Saturday, April 24, 2010

even if you knew, would it help?

Before my class yesterday, Belinda asked for my help with in translating something from English into Spanish. She's one of the Chinese teachers; they're both from China, and I don't know about the other teacher, but Belinda's English and Spanish are both kind of low intermediate. I'm not sure why she asked me, instead of someone who, say, speaks Spanish, but I'm happy to help.

At the appointed time, she shows me a list, with Chinese characters on the left and English translations on the right. She points to the first one, which I duly examine, and find:
  • International Paper-cut Fine Works
Which strikes me as an excellent Dadaist company name worth remembering, but doesn't actually make any sense. I explain what a "paper-cut" is in English, and how that can't be what they meant, and what exactly am I looking at? Translation without context: difficult to impossible. (Something to do with the art of intricate paper-cutting.)

Book titles, she said.

Ooookay. I scan down the list of nearly 30 books.
  • Catching the Red Boy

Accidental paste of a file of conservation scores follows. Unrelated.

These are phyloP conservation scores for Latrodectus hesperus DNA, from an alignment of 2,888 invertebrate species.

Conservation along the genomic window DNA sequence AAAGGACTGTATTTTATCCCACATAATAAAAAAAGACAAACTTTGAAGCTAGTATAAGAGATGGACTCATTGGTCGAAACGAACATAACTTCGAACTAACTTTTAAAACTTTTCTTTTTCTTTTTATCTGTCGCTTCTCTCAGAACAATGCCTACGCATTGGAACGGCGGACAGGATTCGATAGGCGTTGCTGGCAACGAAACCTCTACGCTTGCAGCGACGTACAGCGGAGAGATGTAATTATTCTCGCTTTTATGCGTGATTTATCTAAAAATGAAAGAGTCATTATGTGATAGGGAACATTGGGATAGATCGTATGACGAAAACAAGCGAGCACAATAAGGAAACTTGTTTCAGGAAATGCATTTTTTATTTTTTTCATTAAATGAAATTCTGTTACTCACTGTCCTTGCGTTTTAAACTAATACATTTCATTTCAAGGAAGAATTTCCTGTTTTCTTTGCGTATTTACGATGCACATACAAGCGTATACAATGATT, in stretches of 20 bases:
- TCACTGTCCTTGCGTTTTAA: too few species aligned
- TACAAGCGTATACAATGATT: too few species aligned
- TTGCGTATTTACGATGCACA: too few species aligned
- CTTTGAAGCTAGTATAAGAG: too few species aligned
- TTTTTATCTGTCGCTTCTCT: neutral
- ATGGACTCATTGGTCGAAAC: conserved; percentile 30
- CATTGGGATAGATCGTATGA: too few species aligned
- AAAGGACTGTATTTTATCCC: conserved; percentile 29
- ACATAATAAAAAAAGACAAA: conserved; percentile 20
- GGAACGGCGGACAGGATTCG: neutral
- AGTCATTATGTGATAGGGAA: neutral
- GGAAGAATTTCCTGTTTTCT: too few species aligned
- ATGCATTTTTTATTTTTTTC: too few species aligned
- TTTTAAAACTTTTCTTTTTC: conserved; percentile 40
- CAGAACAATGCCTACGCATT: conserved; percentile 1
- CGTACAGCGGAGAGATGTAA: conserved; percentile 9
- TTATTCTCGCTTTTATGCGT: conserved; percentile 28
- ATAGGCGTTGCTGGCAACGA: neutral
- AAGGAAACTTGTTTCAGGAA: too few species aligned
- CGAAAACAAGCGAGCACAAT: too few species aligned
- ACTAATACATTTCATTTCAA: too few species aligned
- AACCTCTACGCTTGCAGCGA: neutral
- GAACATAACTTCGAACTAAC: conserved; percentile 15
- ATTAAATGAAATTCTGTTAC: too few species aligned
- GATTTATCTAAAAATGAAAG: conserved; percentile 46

• Monkey Makes Chaos In Heaven
  • 100 Chinese Two-Part Allegories
  • Advanced Chinese for Business
"What are these books for?"

"For the students. Translate the titles, but then students can't find the books."

I think these are the books the Ministry wants her to use in her class. Notwithstanding the quantity of material, most of the books are in Chinese and English, and the students can't read either one. So the school asked her to translate the titles (already translated into English) into Spanish, I think to enter into the computer for some reason? She seemed very confused, and we were having trouble communicating.

Finally I said, "You know, I am often lost here, because I'm not from this culture either. If they say you need to translate the titles, you just have to translate the titles. It's probably not important to know why."

And if it is, you'll find that out, too.

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